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Jula Ward Howe, Reminiscences: 1819-1899, Chapter 6: Samuel Ward and the Astors (search)
of Independence. Miss Charlotte White was what was called a character in those days. She was tall and of commanding figure, attired after an ancient fashion, but with great care. I remember her calling upon my aunt one morning, in company with a lady friend much inclined to embonpoint. The lady's name was Euphemia, and Miss White addressed her thus: Feme, thou female Falstaff. She took some notice of me, and began to talk of the gayeties of her youth, and especially of a ball given at Newport during the war, at which she had received especial attention. On returning the visit we found the sisters in the quaintest little sitting-room imaginable, the floor covered with a green Brussels carpet, woven in one piece, with a medallion of flowers in the centre, evidently manufactured to order. The furniture was of enameled white wood. We were entertained with cake and wine. The younger of the sisters was much afraid of lightning, and had devised a curious little refuge to which
Jula Ward Howe, Reminiscences: 1819-1899, Chapter 10: a chapter about myself (search)
t first rather dry, after the glowing and daring flights of Spinoza, but I soon learned to hold the philosopher of Konigsberg in great affection and esteem. I have read extensively in his writings, even in his minor treatises, and having attained some conception of his system, was inclined to say with Romeo: Here I set up my everlasting rest. I devoted some of the best years of my life to these studies, and to the writings which grew out of them. I remember one summer at my Valley near Newport, in which I felt that I had read and written quite as much as was profitable. I must go outside of my own thoughts, I must do something for some one, I said to myself. Just then the teacher of my sister's children broke out with malarial fever. She was staying with my sister at a farmhouse near by. The call to assist in nursing her was very welcome, and when I was thanked for my services I could truly say that I had been glad of the opportunity of rendering them for my own sake. The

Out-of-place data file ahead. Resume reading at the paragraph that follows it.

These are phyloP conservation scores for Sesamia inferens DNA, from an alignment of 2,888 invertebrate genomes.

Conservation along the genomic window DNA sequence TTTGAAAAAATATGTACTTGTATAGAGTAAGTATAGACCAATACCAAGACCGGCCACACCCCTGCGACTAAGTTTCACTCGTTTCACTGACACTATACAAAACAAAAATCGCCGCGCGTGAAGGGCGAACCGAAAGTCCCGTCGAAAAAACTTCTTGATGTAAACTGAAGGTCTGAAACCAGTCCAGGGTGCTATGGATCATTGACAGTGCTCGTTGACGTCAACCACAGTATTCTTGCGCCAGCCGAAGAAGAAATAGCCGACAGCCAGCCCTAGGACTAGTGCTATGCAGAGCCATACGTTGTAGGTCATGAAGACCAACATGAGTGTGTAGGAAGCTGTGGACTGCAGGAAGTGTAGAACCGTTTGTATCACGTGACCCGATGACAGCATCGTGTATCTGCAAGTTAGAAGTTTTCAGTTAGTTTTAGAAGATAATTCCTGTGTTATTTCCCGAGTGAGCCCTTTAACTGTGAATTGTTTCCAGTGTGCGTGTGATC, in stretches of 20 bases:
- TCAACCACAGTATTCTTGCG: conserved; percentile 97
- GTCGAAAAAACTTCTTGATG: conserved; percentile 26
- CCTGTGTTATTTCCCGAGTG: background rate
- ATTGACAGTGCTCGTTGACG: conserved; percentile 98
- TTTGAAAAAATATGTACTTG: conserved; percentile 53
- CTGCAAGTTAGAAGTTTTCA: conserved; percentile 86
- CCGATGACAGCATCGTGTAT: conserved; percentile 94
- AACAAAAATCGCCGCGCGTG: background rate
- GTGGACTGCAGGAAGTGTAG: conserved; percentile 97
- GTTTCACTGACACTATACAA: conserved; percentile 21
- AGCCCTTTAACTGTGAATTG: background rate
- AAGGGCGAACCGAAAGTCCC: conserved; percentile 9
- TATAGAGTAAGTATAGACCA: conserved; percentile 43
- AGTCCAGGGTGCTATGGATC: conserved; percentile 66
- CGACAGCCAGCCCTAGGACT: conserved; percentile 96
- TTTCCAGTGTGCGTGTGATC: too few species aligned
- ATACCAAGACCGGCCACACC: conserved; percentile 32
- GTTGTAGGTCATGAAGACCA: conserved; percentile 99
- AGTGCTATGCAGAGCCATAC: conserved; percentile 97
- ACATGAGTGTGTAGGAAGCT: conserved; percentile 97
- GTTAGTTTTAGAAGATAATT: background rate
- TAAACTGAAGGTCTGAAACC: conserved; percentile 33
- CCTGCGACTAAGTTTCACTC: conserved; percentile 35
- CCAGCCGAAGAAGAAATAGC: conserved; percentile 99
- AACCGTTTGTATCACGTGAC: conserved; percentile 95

Jula Ward Howe, Reminiscences: 1819-1899, Chapter 11: anti-slavery attitude: literary work: trip to Cuba (search)
at Washington, a position as translator was secured for him in the State Department. He was at Newport during the summer that we passed at the Cliff House, and he it was who gave it the title of Hote himself was often guilty of great impoliteness. To give an example: At his boarding-house in Newport a child at table gave a little trouble, upon which the count animadverted with great severity. or whether they were really at home in spite of the message to the contrary. One gentleman in Newport, not desiring to receive the count's visit, and knowing that he would not be safe anywhere in hpublication of my Cuban notes brought me an invitation to chronicle the events of the season at Newport for the New York Tribune. This was the beginning of a correspondence with that paper which lasted well into the time of the civil war. My letters dealt somewhat with social doings in Newport and in Boston, but more with the great events of the time. To me the experience was valuable in that